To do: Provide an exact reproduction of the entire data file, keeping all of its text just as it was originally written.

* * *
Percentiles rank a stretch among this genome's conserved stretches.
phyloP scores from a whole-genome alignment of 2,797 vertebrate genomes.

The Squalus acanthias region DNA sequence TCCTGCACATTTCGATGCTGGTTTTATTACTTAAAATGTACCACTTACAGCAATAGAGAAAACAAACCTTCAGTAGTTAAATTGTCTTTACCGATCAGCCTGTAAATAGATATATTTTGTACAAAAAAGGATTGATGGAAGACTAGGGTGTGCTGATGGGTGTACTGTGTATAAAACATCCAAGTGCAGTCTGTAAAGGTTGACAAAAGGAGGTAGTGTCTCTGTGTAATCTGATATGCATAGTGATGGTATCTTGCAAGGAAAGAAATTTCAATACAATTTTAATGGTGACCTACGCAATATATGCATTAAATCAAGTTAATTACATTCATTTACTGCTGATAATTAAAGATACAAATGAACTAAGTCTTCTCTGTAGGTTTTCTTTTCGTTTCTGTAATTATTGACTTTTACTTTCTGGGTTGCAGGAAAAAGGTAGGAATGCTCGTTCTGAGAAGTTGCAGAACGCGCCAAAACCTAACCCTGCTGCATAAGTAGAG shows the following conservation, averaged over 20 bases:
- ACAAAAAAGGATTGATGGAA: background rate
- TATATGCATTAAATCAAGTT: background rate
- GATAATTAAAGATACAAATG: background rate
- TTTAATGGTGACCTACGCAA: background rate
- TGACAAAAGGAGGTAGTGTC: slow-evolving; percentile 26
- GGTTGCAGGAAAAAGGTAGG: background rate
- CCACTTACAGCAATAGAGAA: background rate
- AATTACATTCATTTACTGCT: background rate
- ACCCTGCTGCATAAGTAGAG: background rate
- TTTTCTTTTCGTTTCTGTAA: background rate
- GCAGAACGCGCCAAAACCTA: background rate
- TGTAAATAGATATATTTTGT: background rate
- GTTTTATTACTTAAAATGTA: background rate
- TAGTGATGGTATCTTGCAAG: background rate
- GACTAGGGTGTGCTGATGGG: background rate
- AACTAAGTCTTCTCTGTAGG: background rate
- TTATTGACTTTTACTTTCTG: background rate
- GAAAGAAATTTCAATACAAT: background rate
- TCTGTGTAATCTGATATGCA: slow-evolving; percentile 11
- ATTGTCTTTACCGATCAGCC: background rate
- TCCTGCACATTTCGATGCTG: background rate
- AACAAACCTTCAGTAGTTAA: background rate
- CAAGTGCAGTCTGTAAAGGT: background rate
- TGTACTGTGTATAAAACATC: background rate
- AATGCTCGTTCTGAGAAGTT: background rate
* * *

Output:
Percentiles rank a stretch among this genome's conserved stretches.
phyloP scores from a whole-genome alignment of 2,797 vertebrate genomes.

The Squalus acanthias region DNA sequence TCCTGCACATTTCGATGCTGGTTTTATTACTTAAAATGTACCACTTACAGCAATAGAGAAAACAAACCTTCAGTAGTTAAATTGTCTTTACCGATCAGCCTGTAAATAGATATATTTTGTACAAAAAAGGATTGATGGAAGACTAGGGTGTGCTGATGGGTGTACTGTGTATAAAACATCCAAGTGCAGTCTGTAAAGGTTGACAAAAGGAGGTAGTGTCTCTGTGTAATCTGATATGCATAGTGATGGTATCTTGCAAGGAAAGAAATTTCAATACAATTTTAATGGTGACCTACGCAATATATGCATTAAATCAAGTTAATTACATTCATTTACTGCTGATAATTAAAGATACAAATGAACTAAGTCTTCTCTGTAGGTTTTCTTTTCGTTTCTGTAATTATTGACTTTTACTTTCTGGGTTGCAGGAAAAAGGTAGGAATGCTCGTTCTGAGAAGTTGCAGAACGCGCCAAAACCTAACCCTGCTGCATAAGTAGAG shows the following conservation, averaged over 20 bases:
- ACAAAAAAGGATTGATGGAA: background rate
- TATATGCATTAAATCAAGTT: background rate
- GATAATTAAAGATACAAATG: background rate
- TTTAATGGTGACCTACGCAA: background rate
- TGACAAAAGGAGGTAGTGTC: slow-evolving; percentile 26
- GGTTGCAGGAAAAAGGTAGG: background rate
- CCACTTACAGCAATAGAGAA: background rate
- AATTACATTCATTTACTGCT: background rate
- ACCCTGCTGCATAAGTAGAG: background rate
- TTTTCTTTTCGTTTCTGTAA: background rate
- GCAGAACGCGCCAAAACCTA: background rate
- TGTAAATAGATATATTTTGT: background rate
- GTTTTATTACTTAAAATGTA: background rate
- TAGTGATGGTATCTTGCAAG: background rate
- GACTAGGGTGTGCTGATGGG: background rate
- AACTAAGTCTTCTCTGTAGG: background rate
- TTATTGACTTTTACTTTCTG: background rate
- GAAAGAAATTTCAATACAAT: background rate
- TCTGTGTAATCTGATATGCA: slow-evolving; percentile 11
- ATTGTCTTTACCGATCAGCC: background rate
- TCCTGCACATTTCGATGCTG: background rate
- AACAAACCTTCAGTAGTTAA: background rate
- CAAGTGCAGTCTGTAAAGGT: background rate
- TGTACTGTGTATAAAACATC: background rate
- AATGCTCGTTCTGAGAAGTT: background rate